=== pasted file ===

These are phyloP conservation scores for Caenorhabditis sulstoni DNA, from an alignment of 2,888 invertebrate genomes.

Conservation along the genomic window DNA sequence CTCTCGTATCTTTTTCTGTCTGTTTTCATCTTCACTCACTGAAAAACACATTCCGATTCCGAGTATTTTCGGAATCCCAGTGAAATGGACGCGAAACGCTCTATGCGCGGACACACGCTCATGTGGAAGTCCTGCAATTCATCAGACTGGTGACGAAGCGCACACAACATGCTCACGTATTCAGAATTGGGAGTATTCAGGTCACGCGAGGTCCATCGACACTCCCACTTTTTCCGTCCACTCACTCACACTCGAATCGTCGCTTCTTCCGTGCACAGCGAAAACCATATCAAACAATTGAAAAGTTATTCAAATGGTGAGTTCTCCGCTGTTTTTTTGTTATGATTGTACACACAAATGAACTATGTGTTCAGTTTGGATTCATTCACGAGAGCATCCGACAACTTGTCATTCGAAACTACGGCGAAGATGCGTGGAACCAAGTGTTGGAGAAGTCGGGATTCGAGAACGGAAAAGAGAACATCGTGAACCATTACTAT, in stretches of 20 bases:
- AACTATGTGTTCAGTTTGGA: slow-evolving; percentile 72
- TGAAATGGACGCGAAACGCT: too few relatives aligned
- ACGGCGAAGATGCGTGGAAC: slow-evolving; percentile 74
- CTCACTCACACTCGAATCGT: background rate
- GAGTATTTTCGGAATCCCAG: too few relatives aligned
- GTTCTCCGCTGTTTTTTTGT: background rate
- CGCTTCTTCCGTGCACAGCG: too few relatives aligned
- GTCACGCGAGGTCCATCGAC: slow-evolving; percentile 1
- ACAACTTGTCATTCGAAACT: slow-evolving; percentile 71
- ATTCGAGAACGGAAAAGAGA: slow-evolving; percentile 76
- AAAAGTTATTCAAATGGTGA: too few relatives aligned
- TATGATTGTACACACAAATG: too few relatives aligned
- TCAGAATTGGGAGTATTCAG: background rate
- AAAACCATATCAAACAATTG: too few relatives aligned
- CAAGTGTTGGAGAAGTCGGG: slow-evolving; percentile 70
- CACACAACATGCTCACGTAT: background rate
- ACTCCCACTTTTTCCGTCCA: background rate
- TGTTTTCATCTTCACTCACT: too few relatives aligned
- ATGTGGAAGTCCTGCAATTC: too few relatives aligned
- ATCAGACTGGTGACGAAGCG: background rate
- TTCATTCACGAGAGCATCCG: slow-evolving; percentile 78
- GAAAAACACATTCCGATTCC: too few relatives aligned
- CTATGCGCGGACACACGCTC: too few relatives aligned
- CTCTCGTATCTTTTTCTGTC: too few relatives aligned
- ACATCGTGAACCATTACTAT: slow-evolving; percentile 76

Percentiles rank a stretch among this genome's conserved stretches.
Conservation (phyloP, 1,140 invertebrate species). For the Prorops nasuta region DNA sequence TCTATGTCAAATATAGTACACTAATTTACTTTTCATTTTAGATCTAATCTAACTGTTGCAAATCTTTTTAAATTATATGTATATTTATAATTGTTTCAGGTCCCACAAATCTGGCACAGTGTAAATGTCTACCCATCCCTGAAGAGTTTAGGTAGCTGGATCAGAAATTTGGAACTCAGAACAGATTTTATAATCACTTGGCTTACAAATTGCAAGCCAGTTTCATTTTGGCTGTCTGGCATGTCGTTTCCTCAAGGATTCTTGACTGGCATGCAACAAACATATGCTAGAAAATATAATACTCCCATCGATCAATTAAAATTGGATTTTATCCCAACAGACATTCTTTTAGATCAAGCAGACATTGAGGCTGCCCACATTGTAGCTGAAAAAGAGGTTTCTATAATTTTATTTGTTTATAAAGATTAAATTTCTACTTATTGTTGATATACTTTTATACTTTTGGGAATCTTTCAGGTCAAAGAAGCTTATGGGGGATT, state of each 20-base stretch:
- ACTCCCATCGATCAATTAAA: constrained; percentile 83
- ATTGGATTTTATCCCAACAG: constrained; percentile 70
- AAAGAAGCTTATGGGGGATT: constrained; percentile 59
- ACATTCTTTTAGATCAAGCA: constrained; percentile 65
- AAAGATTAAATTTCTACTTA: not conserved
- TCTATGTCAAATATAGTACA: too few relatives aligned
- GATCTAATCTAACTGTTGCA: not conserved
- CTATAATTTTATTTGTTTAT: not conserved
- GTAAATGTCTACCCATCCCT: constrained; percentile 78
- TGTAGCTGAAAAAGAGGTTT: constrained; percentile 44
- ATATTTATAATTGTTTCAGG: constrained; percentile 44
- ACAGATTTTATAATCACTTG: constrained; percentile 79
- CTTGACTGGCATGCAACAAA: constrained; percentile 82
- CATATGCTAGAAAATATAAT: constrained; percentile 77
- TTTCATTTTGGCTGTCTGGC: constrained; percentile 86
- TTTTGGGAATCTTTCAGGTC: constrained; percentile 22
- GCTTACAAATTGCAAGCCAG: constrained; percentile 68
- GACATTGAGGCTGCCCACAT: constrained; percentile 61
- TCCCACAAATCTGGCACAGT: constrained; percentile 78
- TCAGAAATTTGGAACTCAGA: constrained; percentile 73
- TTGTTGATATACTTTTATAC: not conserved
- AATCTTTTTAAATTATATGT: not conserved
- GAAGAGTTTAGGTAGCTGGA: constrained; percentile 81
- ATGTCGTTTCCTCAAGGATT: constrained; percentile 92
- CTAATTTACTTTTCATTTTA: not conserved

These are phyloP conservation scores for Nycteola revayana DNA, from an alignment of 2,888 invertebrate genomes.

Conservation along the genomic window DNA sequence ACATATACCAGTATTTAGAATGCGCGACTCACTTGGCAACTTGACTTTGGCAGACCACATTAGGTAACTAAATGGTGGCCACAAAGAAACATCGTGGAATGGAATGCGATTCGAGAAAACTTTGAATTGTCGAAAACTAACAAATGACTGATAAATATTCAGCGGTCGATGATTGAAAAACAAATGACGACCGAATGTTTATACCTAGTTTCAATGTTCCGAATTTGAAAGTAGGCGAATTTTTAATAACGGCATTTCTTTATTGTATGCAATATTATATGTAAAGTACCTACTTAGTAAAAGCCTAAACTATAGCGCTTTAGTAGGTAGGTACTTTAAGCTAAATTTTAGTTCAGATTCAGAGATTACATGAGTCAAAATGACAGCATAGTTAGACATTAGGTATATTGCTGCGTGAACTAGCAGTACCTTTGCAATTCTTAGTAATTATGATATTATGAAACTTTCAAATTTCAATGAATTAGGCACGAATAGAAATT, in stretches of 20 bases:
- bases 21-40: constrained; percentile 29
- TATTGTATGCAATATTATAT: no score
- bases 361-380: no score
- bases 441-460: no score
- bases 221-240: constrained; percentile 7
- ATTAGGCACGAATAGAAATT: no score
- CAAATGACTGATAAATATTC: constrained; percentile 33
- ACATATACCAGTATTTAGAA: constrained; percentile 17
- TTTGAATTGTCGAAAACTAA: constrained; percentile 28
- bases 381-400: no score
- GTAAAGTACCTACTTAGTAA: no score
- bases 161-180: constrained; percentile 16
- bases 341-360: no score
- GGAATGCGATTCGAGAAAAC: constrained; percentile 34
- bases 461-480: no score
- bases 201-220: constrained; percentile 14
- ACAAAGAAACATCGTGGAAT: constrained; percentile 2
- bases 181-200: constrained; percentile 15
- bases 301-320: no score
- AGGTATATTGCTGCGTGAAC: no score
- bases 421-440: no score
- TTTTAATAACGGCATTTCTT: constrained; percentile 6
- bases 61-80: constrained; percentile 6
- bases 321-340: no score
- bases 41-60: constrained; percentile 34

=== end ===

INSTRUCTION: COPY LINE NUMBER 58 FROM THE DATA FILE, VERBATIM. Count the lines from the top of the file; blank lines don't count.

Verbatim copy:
- TATTGTATGCAATATTATAT: no score